|A male finch shows signs of eye disease. Photo by Errol Taskin|
Cornell University reports that more than half the bird species they tested had been exposed to the bacteria responsible for House Finch eye disease. A paper recently published in the online scientific journal PLOS ONE shows that a bacterial parasite previously thought to infect only a few species of feeder birds is actually infecting a surprisingly wide range of species, though most do not show signs of illness.
Though many species of songbirds can be infected by this bacterium, only House Finches regularly exhibit swollen eyes as a result of infections. Birders can help by joining Cornell Lab's Project FeederWatch in November. As part of the bird counts, participants are asked to record signs of the disease in finches.
The take-home message for people who feed backyard birds remains the same: keep the feeders clean. If you see sick birds, leave them alone, take down the feeders and clean them, being sure to wash your hands thoroughly afterward.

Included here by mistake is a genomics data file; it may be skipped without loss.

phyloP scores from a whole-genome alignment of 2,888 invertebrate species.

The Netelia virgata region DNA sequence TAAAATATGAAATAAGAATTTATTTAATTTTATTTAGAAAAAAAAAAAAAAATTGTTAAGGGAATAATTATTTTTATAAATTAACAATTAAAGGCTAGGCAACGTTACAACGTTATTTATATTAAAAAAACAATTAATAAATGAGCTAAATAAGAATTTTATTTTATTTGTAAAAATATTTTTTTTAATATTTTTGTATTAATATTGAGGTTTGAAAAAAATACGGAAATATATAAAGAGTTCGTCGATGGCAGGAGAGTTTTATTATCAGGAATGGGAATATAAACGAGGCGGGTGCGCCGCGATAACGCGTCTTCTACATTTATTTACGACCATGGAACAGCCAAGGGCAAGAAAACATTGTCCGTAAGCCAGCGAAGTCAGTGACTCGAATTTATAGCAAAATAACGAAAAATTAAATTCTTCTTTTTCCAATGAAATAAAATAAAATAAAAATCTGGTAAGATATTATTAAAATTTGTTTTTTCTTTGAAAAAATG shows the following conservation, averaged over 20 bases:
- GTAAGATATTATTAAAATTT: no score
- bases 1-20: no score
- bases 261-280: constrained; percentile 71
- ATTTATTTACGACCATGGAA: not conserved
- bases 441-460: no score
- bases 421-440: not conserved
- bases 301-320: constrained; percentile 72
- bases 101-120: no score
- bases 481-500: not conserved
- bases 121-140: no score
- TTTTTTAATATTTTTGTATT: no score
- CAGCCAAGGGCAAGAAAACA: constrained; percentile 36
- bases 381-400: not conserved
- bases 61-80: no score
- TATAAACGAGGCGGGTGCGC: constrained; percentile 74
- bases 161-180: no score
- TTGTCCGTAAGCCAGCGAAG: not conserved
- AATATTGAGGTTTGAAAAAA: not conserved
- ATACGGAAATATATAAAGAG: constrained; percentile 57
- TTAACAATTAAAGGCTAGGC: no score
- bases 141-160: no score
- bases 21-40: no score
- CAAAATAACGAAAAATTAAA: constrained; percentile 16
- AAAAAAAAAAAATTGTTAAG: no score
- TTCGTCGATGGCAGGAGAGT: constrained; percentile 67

The California Department of Fish and Game recommends:
•Sanitize feeders and birdbaths WEEKLY using a 10 percent bleach solution and water, rise and allow to completely dry before refilling.
•Clean up old food around feeders regularly to prevent disease and reduce the attraction for mice and rats
•Clean bird droppings off patios and decks
•Replace wooden feeders with plastic which can be cleaned and sanitized
•Use gloves when handling feeders and wash your hands when finished
•Keep wild birds away from pet food and water
•Do not place feeders where humans eat, drink or prepare food